One wrong fuse caused worst power blackout in a decade

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The Independent Online

The installation of a single incorrect fuse caused last month's power blackout in London, which plunged a large part of the capital into darkness and left thousands of commuters trapped on the Tube, an investigation concluded yesterday.

National Grid said that an automatic protection relay - a sophisticated £2,000 device the size of a shoebox - "tripped" after it misinterpreted a switch in power supply as a fault on the system. This knocked out three of the four substations supplying south London, cutting off electricity to 410,000 customers, including Network Rail and London Underground.

The blackout on 28 August was Britain's worst in a decade and highlighted grave deficiencies in communications between National Grid, police and the operators of the country's rail systems.

The relay, put in place in June 2001, should have been designed to cope with a current of more than 5,000 amps. Instead, a more sensitive 1,000-amp relay was installed by mistake. Despite the fact that the wrong fuse, installed by an outside contractor, had lain undetected for two years, National Grid said there would not be any disciplinary action against any member of staff. Nor is it seeking damages from the contractor.

Roger Urwin, chief executive of National Grid, said the power failure was an isolated incident caused by human error and was not the result of a lack of investment or inadequate maintenance and operating procedures.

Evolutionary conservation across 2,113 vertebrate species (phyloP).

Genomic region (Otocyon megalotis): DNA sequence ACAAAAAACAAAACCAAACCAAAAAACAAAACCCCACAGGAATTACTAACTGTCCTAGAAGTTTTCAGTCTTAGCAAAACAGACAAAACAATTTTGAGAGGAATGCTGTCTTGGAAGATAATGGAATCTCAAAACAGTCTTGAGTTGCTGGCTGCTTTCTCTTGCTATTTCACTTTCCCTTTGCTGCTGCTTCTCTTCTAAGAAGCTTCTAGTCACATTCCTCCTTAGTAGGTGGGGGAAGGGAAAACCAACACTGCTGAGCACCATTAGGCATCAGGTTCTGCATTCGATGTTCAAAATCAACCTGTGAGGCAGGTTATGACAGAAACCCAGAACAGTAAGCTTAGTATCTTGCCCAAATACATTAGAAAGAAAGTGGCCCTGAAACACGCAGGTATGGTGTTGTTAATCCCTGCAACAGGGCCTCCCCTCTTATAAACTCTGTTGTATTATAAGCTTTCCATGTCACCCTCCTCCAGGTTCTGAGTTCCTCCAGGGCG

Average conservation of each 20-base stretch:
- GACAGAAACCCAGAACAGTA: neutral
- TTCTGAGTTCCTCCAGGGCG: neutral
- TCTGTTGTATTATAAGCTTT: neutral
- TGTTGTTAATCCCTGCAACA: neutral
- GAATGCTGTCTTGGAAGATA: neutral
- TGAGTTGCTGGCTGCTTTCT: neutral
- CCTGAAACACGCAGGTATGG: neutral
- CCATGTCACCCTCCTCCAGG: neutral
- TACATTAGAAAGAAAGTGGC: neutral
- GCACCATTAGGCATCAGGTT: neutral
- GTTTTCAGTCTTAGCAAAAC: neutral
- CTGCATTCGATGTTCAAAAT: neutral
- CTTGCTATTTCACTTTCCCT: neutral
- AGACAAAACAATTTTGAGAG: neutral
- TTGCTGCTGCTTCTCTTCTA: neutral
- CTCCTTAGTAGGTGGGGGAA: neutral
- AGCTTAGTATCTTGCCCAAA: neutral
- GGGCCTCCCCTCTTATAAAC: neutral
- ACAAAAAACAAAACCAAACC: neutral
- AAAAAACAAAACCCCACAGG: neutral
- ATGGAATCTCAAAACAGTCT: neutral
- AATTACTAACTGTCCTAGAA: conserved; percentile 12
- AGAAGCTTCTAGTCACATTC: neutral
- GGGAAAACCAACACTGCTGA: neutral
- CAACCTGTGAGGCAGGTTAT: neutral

He also maintained that National Grid was not liable to pay compensation to customers for negligence. It hadnot breached its operating licence - an offence that could lead to a £100m fine from the energy regulator, Ofgem.

Mr Urwin also denied that National Grid had become "accident prone" even though a second power failure just a week after the London blackout had cut off supplies to 200,000 homes in the West Midlands. The Department of Trade and Industry and Ofgem announced they are to investigate the two incidents.

The investigations are likely to focus on why EDF Energy, the French-owned electricity supplier for London, did not reconnect London Underground immediately. The Grid report says that EDF had made contingency arrangements to do just this in the event of a power failure at Wimbledon.

But only one of the three engineers in the EDF control room that evening is understood to have had the authority to switch supplies. Once London Underground had taken the decision to close the Tube, the power supply had to remain switched off for hours because trains were being evacuated on to the tracks.

The 43-page report by the Grid depicts a "sod's law" sequence of events that led to the 41-minute blackout. On the evening in question one of the two transmission circuits linking the four south London substations was out of service for routine maintenance.

A "Buchholz alarm" - of which there are only about 13 a year - then sounded at the Grid's national control centre at 6.20pm, warning that a transformer at one of the substations, Hurst, was in danger of failing.

The transformer was immediately disconnected from the system and the power flow switched so that Hurst could be supplied from the Wimbledon substation via another substation at New Cross. But the automatic relay protector between Wimbledon and New Cross with the wrong fuse interpreted the power surge as a fault, shutting the three substations and causing the blackout.

The Grid reconnected all of the substations to the national transmission system at 6.57pm. Four minutes later, EDF Energy reconnected all its affected customers.

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